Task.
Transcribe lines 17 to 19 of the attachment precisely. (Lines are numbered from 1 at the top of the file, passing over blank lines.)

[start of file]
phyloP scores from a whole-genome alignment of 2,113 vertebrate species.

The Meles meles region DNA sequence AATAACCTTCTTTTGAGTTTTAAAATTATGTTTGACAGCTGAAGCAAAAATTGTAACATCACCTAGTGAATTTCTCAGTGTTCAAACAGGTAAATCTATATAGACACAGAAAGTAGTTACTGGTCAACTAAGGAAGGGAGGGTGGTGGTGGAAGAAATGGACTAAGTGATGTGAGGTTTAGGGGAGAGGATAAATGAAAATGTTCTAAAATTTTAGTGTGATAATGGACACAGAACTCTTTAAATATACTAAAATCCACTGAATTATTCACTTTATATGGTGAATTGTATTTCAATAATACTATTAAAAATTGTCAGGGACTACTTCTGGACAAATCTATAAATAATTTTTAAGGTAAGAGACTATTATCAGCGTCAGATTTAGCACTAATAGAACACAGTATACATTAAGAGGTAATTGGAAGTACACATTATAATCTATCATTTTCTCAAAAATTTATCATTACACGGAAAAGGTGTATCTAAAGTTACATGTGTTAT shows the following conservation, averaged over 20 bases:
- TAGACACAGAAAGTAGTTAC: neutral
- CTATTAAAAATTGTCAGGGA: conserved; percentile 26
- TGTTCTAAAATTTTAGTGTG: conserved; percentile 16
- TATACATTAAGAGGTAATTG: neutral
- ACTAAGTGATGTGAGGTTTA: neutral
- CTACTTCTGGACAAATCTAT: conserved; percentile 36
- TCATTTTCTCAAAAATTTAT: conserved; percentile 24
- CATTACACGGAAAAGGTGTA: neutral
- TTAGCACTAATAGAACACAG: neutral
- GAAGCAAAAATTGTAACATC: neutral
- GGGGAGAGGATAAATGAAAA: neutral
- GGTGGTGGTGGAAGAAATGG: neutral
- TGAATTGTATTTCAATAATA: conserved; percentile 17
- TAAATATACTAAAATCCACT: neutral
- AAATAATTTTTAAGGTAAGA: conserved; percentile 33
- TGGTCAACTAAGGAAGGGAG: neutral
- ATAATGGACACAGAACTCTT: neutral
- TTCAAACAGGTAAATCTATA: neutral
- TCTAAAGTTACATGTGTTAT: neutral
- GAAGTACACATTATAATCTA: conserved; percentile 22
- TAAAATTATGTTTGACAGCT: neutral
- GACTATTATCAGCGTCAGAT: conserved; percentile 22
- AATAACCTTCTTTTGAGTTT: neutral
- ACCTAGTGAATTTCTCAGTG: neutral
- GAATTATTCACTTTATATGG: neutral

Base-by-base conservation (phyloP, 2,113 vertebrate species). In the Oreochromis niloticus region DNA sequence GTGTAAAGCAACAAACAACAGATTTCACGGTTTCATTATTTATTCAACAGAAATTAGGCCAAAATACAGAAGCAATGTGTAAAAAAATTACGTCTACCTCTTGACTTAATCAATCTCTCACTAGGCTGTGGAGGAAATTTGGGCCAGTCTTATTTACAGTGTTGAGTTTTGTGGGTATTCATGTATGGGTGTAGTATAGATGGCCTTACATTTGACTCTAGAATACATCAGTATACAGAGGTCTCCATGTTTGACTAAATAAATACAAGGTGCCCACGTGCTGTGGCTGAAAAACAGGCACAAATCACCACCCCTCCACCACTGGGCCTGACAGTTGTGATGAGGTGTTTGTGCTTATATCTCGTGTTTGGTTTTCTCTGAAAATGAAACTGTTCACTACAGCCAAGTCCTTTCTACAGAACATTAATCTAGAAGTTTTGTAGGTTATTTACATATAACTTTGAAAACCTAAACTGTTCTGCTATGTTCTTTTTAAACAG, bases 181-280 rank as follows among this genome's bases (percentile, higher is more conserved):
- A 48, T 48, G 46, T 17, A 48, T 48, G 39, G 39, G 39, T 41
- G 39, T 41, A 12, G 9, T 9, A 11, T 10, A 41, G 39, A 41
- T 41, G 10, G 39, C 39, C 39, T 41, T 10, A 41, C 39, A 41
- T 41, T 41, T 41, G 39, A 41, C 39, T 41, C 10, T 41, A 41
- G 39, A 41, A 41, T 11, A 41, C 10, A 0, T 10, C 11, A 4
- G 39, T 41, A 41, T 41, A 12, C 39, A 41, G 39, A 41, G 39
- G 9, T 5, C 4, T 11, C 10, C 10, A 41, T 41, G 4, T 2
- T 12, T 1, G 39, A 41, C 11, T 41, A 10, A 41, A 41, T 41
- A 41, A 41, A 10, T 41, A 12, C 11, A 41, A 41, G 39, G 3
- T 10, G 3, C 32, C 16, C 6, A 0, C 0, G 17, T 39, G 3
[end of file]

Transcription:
- AAATAATTTTTAAGGTAAGA: conserved; percentile 33
- TGGTCAACTAAGGAAGGGAG: neutral
- ATAATGGACACAGAACTCTT: neutral